On the morning of May 25, 1943, the Luftwaffe attacked Brighton in the worst raid on the town of the war. One man has made it his life's work to tell the story of that day. The raiders came and went in just six minutes - but they took a heavy toll.
Twenty four people died and over 130 were injured in the daylight raid. Over 150 homes were made uninhabitable, the Black Rock gasworks were set ablaze and the London Road viaduct was shattered. The raiders dropped 22 1000 lb. bombs, before going on to strafe Kemp Town, Black Rock and Preston Park with machine gun and cannon fire. David Rowland was eight years old on that day and has never forgotten what happened. He and a friend escaped death by a split second after the road they were crossing was machine gunned by a German pilot. "We heard a sort of pitter, patter noise on the road surface. This was the sound of the bullets hitting the road close to where we had just been standing." he said.
Since then the former policeman has spent years researching the actual events of that day and talking to others who were there. One interviewee, Reginald Allam, then 13, had a lucky escape.
A 500 lb. bomb passed through his house in Argylle Terrace before finally bringing down part of the viaduct which carried the south coast rail line. "We were bombed, the noise being like Satan hammering on the gates of hell. The noise was indescribably horrifying and I hope never to hear the like again.." said Reginald.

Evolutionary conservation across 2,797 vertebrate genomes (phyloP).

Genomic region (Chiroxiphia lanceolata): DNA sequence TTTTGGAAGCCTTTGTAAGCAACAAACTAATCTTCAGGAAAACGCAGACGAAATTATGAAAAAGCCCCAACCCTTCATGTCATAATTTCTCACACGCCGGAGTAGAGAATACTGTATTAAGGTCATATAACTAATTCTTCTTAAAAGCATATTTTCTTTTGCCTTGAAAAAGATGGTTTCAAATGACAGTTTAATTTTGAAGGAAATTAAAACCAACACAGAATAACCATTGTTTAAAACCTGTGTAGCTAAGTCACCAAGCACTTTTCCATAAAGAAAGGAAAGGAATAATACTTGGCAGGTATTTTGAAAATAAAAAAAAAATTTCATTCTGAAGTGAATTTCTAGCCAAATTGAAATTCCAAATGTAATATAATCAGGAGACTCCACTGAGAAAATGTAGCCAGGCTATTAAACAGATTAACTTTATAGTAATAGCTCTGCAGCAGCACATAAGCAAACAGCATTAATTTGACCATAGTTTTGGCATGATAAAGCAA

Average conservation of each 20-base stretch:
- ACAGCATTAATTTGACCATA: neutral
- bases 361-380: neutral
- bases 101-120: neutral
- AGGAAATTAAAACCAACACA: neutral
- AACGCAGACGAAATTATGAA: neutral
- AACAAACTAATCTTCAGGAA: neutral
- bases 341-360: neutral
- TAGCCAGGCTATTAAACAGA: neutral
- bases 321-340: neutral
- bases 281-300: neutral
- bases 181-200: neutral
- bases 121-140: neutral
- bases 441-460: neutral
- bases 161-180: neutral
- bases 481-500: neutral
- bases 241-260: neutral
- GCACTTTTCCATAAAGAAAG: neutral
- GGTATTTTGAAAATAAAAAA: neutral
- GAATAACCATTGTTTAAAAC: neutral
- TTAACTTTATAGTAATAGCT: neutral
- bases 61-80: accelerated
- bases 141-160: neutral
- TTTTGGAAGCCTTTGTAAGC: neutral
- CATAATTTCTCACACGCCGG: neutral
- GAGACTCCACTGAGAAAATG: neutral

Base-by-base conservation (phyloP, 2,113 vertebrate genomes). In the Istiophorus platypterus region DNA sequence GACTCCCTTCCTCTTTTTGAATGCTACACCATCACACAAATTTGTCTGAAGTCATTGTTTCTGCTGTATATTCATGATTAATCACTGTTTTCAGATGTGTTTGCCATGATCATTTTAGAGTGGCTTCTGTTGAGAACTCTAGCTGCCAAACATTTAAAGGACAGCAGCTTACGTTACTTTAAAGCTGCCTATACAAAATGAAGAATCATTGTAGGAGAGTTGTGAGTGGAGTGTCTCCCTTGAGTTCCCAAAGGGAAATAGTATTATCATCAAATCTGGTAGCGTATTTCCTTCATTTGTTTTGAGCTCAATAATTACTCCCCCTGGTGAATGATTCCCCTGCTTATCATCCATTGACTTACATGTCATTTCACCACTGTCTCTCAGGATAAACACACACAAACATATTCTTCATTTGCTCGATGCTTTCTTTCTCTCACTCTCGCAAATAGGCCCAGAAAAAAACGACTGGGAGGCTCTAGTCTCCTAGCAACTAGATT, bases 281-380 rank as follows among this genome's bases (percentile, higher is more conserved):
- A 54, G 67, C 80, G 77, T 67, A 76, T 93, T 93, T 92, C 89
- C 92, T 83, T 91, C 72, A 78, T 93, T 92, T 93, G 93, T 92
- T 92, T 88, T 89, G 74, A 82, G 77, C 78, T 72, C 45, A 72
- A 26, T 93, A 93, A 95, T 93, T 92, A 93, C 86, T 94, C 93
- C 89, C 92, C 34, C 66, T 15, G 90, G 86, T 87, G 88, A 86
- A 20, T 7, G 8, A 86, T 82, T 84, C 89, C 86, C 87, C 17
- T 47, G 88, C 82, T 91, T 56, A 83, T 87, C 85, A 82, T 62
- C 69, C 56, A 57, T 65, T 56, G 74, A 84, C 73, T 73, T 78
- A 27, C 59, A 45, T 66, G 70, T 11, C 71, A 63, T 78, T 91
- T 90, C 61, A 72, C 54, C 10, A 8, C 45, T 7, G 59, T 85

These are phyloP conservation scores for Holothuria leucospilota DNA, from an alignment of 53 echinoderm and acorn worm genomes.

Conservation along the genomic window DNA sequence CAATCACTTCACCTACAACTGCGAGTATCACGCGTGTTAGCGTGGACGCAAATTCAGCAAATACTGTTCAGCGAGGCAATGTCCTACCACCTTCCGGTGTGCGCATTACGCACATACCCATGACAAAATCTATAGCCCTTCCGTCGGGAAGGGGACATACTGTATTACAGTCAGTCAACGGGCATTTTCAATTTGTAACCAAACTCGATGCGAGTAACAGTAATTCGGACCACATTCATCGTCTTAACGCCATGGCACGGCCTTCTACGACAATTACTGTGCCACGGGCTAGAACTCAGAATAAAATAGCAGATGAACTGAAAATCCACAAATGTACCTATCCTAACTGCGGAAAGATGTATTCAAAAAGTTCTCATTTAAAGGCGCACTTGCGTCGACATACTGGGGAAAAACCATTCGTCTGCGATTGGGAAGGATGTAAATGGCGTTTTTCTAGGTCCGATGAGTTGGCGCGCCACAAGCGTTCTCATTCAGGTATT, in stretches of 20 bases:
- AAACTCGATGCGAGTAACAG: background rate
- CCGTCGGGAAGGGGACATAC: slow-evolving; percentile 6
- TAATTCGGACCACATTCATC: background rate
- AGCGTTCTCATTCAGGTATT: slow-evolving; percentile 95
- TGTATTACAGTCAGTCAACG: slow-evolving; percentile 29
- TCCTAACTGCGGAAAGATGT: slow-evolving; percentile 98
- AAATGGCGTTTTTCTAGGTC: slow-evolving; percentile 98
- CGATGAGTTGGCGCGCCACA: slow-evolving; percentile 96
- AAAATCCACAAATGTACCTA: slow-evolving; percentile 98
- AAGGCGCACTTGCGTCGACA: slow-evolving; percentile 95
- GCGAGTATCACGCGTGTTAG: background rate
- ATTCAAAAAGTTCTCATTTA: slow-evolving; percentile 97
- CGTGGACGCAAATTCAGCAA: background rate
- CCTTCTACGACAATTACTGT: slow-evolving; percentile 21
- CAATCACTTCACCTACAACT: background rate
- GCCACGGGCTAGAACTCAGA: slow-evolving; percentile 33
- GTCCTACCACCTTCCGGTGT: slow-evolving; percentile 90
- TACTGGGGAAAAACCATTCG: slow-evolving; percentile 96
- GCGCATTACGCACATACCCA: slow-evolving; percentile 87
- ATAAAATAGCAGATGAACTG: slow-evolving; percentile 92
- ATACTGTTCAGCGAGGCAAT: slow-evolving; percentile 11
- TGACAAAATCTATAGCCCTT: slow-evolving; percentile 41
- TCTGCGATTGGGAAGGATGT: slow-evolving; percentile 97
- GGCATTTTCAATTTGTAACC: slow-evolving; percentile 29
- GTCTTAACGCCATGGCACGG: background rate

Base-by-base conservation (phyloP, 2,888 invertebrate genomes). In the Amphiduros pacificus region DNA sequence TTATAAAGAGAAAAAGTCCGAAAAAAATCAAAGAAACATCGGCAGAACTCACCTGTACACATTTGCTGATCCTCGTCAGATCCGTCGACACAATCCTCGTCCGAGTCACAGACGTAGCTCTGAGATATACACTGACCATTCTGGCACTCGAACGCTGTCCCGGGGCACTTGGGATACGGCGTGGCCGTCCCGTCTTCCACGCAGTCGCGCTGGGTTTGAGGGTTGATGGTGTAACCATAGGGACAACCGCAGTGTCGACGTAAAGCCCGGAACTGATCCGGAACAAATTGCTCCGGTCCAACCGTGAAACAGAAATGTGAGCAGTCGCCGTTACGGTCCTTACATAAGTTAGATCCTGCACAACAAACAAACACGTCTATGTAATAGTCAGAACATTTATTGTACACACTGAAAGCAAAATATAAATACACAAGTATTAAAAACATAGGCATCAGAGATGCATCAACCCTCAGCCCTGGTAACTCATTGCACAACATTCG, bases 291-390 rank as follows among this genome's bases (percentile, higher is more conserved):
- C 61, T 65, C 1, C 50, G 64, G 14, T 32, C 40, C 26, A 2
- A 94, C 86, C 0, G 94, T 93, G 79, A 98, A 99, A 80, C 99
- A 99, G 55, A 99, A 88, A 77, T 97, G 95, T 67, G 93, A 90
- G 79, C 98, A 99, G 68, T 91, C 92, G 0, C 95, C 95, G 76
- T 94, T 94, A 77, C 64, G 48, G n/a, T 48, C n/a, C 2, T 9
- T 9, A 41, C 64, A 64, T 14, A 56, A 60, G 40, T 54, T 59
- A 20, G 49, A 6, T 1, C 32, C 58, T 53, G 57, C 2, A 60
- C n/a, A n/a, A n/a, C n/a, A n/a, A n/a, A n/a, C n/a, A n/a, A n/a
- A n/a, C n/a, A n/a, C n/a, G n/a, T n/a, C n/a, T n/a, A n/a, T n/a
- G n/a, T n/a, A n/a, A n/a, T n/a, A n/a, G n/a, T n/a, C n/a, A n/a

Reg Fitch, then 14, was trapped in the debris of a bombed shop in Down Terrace. "Neither of us could move and extricate ourselves from the debris. The man wedged in with me was moaning and crying out repeatedly, 'I'm dead, I'm dead'. For author David Rowland, the work of the past eleven years has been about proving that his childhood memories were real enough. He has one other mission - to see adequate civic recognition for the civilian casualties of war. Air raids killed 198 Brighton civilians during the Second World War. "You can look all around the town and there is no reference to the civilian casualties in Brighton - only in a book at St Peter's Church. There is nothing on the war memorial, he said.